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The property division factors in a North Carolina divorce

On Behalf of | May 3, 2024 | Family Law |

Spouses who are getting a divorce go through a complicated process wherein they do not just seek to put an end to their marriage. They also need to make requests on matters such as alimony, child support, child custody and property division.

When spouses make legal claims for property division, they are requesting for equitable distribution. In North Carolina, the law presumes that dividing marital property equally is fair or equitable. However, a 50/50 division does not happen all the time.

What factors determine property division?

Sometimes, the courts decide on an unequal division of property if a 50/50 division would be unfair for both spouses. If you are seeking divorce in North Carolina, these are some of the factors that determine property division:

  • Duration of the marriage
  • Age and health condition of the spouses
  • Implications of taxes
  • The property, income and debts of the spouses
  • A spouse’s contributions to the earning power of the other spouse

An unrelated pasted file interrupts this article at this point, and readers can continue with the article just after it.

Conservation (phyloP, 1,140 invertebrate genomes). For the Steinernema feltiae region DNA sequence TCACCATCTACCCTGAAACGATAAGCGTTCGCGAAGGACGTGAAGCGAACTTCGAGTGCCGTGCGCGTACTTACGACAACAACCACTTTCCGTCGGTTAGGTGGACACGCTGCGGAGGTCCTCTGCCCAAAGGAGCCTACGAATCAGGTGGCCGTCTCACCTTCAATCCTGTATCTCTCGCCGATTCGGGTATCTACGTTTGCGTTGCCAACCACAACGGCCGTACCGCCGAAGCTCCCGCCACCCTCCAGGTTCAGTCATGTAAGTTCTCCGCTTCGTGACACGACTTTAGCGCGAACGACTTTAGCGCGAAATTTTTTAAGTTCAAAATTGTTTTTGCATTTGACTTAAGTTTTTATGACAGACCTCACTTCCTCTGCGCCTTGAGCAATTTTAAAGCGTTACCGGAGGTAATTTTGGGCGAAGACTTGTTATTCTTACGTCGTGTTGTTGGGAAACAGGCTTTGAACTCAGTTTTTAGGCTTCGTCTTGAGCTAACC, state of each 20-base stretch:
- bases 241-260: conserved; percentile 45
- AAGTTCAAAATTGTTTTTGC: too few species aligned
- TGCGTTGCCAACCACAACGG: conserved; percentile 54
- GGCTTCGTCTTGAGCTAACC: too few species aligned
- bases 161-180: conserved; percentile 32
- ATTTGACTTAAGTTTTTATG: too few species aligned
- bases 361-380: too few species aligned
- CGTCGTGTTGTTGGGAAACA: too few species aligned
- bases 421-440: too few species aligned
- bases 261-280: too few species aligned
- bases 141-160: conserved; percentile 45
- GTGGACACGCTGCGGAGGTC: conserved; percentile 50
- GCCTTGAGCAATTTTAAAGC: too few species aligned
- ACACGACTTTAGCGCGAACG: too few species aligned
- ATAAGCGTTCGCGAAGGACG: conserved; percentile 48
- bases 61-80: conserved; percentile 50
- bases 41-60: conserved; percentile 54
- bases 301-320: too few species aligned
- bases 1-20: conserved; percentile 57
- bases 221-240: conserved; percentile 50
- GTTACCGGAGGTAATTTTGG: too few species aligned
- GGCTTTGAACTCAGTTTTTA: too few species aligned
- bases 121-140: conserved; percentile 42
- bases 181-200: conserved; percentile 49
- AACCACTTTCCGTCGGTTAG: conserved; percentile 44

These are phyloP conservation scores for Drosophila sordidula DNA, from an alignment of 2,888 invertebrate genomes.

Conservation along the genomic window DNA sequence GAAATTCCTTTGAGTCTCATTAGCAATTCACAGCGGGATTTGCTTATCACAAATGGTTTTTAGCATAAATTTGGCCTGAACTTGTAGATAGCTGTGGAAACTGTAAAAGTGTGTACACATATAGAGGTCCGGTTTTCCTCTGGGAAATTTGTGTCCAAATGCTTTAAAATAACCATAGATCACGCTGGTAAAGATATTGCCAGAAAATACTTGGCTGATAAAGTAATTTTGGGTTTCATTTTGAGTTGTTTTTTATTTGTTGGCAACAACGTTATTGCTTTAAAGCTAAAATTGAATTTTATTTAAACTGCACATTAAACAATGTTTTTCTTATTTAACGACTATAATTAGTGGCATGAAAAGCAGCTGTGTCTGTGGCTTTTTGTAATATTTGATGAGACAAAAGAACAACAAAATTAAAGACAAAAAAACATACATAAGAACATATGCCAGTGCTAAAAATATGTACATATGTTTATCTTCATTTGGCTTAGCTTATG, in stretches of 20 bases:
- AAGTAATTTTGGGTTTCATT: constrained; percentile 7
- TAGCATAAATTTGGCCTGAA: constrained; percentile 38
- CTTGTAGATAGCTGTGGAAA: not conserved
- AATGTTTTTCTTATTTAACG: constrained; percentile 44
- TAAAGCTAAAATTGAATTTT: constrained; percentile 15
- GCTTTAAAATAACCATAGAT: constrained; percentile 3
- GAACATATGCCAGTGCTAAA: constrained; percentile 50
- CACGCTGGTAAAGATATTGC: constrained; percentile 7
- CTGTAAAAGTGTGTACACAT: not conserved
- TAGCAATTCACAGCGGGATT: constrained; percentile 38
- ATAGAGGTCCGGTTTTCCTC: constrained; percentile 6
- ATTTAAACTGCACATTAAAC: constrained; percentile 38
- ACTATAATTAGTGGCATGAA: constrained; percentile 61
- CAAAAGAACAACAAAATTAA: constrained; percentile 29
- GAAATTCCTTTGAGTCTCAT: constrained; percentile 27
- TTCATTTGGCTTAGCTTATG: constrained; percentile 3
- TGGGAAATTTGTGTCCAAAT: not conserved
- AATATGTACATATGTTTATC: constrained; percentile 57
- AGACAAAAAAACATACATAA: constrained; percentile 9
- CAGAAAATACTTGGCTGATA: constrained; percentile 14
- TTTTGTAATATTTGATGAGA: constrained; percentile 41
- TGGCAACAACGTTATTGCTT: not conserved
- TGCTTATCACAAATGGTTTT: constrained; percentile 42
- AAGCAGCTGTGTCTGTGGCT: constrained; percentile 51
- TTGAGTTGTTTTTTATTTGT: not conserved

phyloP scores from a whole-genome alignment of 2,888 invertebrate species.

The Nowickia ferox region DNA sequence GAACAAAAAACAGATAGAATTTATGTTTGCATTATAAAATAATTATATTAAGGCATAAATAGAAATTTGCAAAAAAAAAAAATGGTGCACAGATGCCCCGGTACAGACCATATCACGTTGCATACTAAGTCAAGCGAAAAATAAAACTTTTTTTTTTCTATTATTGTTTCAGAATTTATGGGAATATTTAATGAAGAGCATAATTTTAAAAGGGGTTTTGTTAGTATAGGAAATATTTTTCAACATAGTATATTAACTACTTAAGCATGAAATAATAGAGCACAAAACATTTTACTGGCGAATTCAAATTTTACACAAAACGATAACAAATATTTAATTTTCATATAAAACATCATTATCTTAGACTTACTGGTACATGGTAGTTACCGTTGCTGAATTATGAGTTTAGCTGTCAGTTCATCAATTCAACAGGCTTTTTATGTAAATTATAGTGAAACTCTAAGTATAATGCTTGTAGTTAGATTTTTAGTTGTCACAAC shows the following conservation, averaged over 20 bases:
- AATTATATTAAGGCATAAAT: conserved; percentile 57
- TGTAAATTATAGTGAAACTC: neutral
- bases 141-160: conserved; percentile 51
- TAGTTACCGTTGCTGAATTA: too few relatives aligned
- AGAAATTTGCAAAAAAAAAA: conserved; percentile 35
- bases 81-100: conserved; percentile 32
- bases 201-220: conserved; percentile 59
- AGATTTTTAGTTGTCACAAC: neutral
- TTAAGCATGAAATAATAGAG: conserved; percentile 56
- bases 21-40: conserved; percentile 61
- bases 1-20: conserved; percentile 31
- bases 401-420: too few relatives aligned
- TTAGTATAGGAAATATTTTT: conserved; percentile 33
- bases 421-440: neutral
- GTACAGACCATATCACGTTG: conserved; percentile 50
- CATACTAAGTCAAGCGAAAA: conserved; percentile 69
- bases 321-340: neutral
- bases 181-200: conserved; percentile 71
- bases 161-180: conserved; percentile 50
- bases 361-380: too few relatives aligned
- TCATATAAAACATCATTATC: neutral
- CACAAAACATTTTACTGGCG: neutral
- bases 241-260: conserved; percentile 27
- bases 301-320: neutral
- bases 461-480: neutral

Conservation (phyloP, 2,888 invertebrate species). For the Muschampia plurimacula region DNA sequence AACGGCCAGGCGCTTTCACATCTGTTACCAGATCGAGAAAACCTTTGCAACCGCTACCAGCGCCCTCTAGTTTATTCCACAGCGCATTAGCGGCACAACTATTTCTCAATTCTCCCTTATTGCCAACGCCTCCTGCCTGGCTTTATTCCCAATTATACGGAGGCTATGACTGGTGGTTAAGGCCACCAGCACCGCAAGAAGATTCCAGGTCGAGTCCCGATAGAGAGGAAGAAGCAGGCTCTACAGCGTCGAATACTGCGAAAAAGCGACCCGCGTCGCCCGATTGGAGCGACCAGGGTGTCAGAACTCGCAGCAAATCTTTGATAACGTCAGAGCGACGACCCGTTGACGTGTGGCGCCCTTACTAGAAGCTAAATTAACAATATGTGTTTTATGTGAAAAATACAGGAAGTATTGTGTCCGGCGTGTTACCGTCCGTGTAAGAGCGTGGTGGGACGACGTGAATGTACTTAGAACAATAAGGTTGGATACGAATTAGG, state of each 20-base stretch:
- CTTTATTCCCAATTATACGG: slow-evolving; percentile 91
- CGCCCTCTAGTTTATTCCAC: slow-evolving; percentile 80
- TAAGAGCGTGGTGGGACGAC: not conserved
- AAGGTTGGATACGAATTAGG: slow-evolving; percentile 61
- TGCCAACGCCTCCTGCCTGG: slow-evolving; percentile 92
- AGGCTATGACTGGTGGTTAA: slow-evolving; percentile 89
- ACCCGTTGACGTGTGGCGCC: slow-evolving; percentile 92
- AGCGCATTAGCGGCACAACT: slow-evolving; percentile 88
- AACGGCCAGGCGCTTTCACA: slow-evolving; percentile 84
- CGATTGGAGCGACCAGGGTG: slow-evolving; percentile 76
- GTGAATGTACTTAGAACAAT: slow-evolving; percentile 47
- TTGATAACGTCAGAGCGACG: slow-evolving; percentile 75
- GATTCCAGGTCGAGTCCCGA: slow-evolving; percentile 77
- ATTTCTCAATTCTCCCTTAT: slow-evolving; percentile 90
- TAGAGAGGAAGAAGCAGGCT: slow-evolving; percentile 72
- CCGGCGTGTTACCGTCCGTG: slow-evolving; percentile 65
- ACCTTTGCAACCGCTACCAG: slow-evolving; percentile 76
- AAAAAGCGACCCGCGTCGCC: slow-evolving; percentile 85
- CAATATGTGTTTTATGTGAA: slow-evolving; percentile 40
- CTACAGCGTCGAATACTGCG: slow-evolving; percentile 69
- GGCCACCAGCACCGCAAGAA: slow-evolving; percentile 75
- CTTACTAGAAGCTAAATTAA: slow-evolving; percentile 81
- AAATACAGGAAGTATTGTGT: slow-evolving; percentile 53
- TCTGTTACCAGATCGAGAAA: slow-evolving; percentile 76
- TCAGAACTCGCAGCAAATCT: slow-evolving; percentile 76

Meanwhile, marital misconduct is usually not a factor in determining equitable distribution. The only time that the courts consider marital misconduct is when financial misconduct happens after the separation.

Can the courts divide all types of property?

In general, the courts can divide marital property and divisible property. Marital property pertains to the assets and debts that the spouses obtained during their marriage. While divisible property refers to property that the spouses acquired between their separation and divorce.

On the other hand, the courts cannot divide separate property because they are property that each spouse had before their marriage. However, spouses may have some claims to assets that enjoyed active increases in value during their marriage.

Demanding your fair share

Ending your marriage may be stressful especially when the property division process becomes grueling and taxing. With legal guidance, you may demand your fair share so that you can move on from your marriage with freedom and financial security.